In the Before Times, high-achieving students spent their summers packing their resumés. Programs on university campuses, internships in research labs, travel opportunities—even though it was summer, they didn’t stop. But as COVID-19 spread, so did the waves of program cancellation. In Summer 2020, almost everyone stayed home.
A year later, the national conversation on education is focused on learning loss. The prevailing narrative is that far too many students are far behind their usual acquisition of content. They haven’t learned what they needed to, the critics say, and we must focus on speeding up the pace of instruction as soon as possible, and for as long as it takes.
There’s no doubt that our students haven’t covered the material they usually do in an academic year, but I don’t think that focusing the summer on remediation is the way to go. To explain why, I find myself returning to a metaphor my children learned in preschool: “filling your bucket.” That bucket is your sense of well-being, and it can be filled by kindness and care, or emptied by conflict and tension. Right now, our students don’t just have empty buckets—their buckets are so cracked that they couldn’t hold water if we tried to fill them.
Trying to force all of our students into the same pattern of academic acquisition would be like trying to pour water in a bucket with a gaping hole. At the very minimum, our students have been managing chronic stress, long-term uncertainty, and isolation; many have also struggled with the effects of systemic racism, food instability, family responsibilities, and grief. As long as we ignore the social and emotional effects of the past twelve months, pushing students into activities that don’t fulfill them just can’t succeed.
I hope that summers don’t return to the resumé-packing patterns we used to see among high-achieving students, because they reinforced a toxically narrow definition of success. For those students who were too burdened to learn effectively this year, seizing the summer as “free time” isn’t a viable option—it simply won’t work because these students are depleted. We need a third option: summers that repair and restore the well-being that students need to be able to learn.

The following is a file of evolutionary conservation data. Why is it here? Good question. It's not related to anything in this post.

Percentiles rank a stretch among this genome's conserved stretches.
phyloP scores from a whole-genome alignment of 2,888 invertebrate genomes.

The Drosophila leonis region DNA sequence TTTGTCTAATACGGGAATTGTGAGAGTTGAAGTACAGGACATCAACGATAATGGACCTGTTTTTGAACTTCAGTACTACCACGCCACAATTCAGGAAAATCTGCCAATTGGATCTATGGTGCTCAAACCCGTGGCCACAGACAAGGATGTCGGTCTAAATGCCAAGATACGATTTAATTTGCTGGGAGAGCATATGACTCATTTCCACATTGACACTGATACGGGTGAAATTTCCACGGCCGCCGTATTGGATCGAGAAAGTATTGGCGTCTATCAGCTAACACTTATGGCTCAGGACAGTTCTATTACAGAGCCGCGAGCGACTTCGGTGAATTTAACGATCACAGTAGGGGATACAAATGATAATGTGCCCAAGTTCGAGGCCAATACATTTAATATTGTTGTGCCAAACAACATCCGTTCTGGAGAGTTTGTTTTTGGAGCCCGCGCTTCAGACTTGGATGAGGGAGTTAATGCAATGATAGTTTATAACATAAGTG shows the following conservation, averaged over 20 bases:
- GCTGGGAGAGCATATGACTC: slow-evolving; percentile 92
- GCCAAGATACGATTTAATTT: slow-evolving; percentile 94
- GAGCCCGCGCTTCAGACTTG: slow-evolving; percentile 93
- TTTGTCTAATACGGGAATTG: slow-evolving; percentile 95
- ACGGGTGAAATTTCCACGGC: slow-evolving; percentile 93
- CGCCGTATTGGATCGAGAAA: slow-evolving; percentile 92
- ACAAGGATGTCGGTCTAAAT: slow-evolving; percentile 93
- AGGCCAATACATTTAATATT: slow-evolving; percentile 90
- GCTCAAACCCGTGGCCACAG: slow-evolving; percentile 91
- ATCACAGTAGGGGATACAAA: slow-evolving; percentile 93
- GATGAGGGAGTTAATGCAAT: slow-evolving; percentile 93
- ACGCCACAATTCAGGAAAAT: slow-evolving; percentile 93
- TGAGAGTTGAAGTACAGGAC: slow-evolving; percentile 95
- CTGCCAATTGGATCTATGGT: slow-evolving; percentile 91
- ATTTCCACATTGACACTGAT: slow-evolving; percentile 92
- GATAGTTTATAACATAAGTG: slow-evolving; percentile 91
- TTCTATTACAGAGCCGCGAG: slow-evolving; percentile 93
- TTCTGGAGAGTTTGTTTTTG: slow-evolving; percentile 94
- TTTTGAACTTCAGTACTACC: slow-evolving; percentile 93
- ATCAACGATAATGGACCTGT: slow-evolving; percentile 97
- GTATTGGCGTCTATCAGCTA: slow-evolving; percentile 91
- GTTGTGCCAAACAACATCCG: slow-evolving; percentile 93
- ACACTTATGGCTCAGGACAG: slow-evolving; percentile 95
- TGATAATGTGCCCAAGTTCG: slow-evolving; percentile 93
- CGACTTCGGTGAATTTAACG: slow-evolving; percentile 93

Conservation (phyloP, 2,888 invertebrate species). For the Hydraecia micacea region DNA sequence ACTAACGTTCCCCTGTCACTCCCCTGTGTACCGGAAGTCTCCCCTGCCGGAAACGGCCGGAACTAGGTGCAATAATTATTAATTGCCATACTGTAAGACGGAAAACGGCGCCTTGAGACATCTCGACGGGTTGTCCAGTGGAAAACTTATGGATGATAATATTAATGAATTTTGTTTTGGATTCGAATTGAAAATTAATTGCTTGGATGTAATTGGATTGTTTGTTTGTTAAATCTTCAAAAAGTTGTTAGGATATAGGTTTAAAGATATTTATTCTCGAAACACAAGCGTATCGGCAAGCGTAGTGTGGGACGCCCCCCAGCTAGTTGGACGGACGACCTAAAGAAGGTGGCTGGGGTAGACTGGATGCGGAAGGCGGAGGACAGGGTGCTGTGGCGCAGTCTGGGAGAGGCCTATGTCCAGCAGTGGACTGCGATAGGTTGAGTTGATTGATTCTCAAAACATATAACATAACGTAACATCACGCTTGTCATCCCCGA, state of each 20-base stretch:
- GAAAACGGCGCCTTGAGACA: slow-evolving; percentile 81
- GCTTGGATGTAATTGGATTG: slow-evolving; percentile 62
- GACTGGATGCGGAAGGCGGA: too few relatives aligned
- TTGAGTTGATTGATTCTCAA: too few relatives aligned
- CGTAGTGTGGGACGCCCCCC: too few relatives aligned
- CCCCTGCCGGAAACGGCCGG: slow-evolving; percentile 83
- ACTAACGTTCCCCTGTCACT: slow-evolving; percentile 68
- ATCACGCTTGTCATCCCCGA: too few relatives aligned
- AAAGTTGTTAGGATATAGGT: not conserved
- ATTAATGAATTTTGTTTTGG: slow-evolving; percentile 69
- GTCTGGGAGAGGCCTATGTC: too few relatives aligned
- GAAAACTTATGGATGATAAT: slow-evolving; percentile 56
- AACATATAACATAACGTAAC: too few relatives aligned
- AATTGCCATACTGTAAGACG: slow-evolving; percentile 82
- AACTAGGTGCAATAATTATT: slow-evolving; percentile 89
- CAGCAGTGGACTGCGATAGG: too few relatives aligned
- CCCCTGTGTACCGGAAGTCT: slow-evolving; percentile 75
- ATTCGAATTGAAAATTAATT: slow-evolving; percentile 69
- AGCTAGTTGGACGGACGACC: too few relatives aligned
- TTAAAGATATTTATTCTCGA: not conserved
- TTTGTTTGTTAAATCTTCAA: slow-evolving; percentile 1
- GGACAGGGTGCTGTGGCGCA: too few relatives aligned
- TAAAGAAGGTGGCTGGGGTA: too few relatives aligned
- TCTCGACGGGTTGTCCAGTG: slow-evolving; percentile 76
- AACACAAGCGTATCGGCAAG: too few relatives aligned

If we jump to remediation, we’re approaching learning and growth from a deficit-based mindset, zeroing in on what students are missing and then focusing all their attention on their shortfalls. Research is clear here: deficit thinking isn’t helpful. A strengths-based approach to summer asks students to reflect on what they need to be whole. To use that preschool metaphor, we’re asking students to identify what would allow them to repair and then fill those inner buckets.
Let me be clear that I’m not calling to abandon academic options for the summer. For some students, intense inquiry and academic challenge is exactly what’s going to fill them back up; for others, the reassurance of reviewing material will minimize anxiety. As educators, we know who those kids are. Their needs, however, are just as meaningful as the needs of a child who needs to spend time in a community of art-makers, or the one who’s missed the camaraderie of a basketball team.
In this time of rebuilding, we need to move away from the assumption that academic acquisition is the greatest goal of the high-achieving student. Instead, we need to see it as just one option among many for what makes teens whole. After a year when so many felt fractured, let’s not focus on filling resumés and filling out standardized test bubbles. Instead, let’s turn to filling our buckets, to the repair and renewal that restores a student’s sense of self.
Brad Rathgeber (he/him/his)